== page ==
Issue 252 | November 24, 2004
Eleventh Amendment Immunity Waiver Extends Only to Compulsory Counterclaims

Private sector litigants contemplating actions against state Universities (such as those based on, e.g., joint research agreements) should heed the lessons of College Savings Bank, Xechem, and the federal circuit’s recent decision in Univ. of Mexico v. Knight, et al., No. (Fed. Cir. Nov. 9, 2004), in order to determine when and under what circumstances a University has waived its Eleventh Amendment immunity from suit in actions implicating a substantive patent dispute under Title 35.

When suing in federal court, a state University waives its Eleventh Amendment immunity for compulsory counterclaims filed by defendants, including claims for royalties (based on allegations of breach of, e.g., license), as well as claims for breach of the duties of care, good faith and fair dealing. Counterclaims for tortious interference with prospective economic advantage and malicious abuse of process are not compulsory; state universities are therefore immune from suit on such claims even though based on a set of facts giving rise to the case or controversy over which immunity was waived.

The federal circuit in Regents of the Univ. of Mexico (“UNM”) affirmed the district court’s dismissal of counterclaims by two pro se University researchers alleging various claims against UNM for royalties, breach of its duties of care, good faith and fair dealing, tortious interference with prospective economic advantage and malicious abuse of process, based on the university’s alleged entry into a faulty license agreement and filing certain documents with the PTO. The district court held the ‘breach of duty’ counterclaims were compulsory, but nevertheless barred by the statute of limitations under the New Mexico Tort Claims Act. Because the tortious interference and malicious prosecution claims were not compulsory, UNM had not waived its immunity from those claims. The district court allowed Knight’s royalties claim to proceed but later awarded summary judgment to the University on that claim.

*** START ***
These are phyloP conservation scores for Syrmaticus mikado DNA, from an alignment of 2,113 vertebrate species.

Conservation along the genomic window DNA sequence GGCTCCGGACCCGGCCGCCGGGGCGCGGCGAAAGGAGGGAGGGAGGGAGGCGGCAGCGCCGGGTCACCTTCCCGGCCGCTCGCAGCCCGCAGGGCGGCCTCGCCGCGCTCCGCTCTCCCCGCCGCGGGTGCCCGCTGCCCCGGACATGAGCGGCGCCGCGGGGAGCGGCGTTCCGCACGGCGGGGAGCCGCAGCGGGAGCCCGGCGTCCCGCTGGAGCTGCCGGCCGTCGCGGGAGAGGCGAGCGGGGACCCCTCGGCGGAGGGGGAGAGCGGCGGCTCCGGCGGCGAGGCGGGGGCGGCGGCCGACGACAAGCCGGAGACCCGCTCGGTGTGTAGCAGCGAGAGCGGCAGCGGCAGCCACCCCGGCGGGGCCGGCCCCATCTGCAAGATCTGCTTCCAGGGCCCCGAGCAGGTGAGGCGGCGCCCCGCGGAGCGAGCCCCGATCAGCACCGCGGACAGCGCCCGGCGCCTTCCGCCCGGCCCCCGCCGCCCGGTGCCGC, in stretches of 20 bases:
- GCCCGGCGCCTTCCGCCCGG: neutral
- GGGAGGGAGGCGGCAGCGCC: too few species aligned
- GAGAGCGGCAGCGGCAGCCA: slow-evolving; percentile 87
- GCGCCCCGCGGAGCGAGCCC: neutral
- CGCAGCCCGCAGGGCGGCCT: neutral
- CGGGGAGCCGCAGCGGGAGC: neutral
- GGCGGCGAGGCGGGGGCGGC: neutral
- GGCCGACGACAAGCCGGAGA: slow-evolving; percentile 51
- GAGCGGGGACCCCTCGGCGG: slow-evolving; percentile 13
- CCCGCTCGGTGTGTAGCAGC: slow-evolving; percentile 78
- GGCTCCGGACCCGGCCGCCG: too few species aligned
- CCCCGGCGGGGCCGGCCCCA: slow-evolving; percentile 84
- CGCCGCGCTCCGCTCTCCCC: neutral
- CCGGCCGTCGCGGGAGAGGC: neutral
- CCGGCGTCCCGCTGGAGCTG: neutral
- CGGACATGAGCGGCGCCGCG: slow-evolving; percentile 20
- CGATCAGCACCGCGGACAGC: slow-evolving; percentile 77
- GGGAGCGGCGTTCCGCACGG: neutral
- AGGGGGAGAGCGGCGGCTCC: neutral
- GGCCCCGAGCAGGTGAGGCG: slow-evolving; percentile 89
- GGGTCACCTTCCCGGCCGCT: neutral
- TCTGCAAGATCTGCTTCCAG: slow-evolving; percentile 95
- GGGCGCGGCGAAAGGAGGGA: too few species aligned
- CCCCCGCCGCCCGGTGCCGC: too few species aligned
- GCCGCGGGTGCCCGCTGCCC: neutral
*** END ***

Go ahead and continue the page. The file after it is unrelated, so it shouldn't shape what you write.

Affirming the judgment in its entirety, the federal circuit rejected Knight’s argument that patent-related activities that are commercial in nature were not subject to sovereign immunity. Citing the Supreme Court’s decision in College Savings Bank, the court stated that State sovereign immunity is not less robust where the state engages in conduct that it could choose to abandon, even though profitable, typically performed in the private sector, and which resembles market behavior. Nor did the University’s waiver of immunity under the Eleventh Amendment constitute a waiver of state sovereign immunity under the New Mexico Tort Claims Act. The rest of defendants’ claims were rejected as untimely or procedurally improper.

To view the full decision visit

To discuss these topics further, please feel free to contact the author Michael R. Dzwonczyk, (mdzwonczyk@sughrue.com), at Sughrue Mion, PLLC in Washington DC, USA.

The information contained in this email is provided for informational purposes only and does not represent legal advice. Neither the APLF nor the author intends to create an attorney client relationship by providing this information to you through this message.

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